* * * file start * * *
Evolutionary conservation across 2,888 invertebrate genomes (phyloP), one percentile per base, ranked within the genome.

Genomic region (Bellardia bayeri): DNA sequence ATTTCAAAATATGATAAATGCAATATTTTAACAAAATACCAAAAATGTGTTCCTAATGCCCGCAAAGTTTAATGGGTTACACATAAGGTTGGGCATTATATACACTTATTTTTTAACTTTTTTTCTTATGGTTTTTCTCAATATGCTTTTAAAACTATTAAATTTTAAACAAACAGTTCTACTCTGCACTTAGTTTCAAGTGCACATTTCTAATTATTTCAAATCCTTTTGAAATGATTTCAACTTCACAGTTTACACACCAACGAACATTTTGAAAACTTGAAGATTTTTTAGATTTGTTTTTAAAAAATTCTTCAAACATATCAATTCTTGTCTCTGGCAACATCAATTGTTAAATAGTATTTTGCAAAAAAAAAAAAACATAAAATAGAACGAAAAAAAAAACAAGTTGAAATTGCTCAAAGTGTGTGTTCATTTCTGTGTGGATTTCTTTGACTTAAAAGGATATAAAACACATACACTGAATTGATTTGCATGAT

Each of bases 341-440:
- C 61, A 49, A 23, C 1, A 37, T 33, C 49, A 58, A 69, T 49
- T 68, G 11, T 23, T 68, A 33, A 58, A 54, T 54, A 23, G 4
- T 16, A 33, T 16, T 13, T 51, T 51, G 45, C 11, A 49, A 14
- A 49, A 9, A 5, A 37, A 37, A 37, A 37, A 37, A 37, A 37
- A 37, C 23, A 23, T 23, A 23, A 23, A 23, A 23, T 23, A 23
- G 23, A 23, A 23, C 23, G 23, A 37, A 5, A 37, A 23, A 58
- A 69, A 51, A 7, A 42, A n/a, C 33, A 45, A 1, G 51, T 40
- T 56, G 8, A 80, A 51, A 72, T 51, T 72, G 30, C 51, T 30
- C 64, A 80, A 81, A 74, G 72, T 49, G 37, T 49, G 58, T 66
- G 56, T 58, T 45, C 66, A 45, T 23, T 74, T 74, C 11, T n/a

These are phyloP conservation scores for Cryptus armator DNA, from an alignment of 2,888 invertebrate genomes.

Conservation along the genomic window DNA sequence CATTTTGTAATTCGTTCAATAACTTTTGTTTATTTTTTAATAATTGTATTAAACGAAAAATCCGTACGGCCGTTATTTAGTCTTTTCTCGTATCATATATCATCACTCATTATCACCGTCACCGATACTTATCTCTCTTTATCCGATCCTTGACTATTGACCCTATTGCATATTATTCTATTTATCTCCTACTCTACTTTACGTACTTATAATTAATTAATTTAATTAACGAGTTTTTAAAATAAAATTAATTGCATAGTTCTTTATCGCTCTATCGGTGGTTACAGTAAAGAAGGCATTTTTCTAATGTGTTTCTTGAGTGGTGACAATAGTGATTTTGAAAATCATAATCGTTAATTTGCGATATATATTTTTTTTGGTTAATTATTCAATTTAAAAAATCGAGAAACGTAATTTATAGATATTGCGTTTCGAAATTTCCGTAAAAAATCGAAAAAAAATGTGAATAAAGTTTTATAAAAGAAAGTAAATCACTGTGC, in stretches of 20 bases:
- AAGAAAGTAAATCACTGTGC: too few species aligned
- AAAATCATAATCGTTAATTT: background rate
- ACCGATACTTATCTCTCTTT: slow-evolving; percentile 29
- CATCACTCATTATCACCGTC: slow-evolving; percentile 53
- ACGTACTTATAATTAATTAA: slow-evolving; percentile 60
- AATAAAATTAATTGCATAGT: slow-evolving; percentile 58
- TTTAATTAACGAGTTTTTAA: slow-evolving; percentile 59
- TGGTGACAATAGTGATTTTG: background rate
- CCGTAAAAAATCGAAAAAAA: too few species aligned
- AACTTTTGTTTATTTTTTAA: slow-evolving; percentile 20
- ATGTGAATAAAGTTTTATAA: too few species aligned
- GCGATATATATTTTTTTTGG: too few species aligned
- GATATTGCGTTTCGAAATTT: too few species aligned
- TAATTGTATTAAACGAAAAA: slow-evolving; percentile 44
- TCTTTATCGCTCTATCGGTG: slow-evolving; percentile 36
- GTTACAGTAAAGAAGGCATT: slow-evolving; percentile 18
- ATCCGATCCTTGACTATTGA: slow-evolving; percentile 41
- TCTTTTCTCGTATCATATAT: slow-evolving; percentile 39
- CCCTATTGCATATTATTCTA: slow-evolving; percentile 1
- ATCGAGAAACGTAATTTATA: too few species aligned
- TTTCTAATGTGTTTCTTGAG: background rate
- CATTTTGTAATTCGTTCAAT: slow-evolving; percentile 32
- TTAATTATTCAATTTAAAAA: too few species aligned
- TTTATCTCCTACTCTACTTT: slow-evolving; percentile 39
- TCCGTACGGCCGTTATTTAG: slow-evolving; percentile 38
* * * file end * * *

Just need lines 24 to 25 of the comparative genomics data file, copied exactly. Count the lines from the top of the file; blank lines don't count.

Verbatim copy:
- CCGTAAAAAATCGAAAAAAA: too few species aligned
- AACTTTTGTTTATTTTTTAA: slow-evolving; percentile 20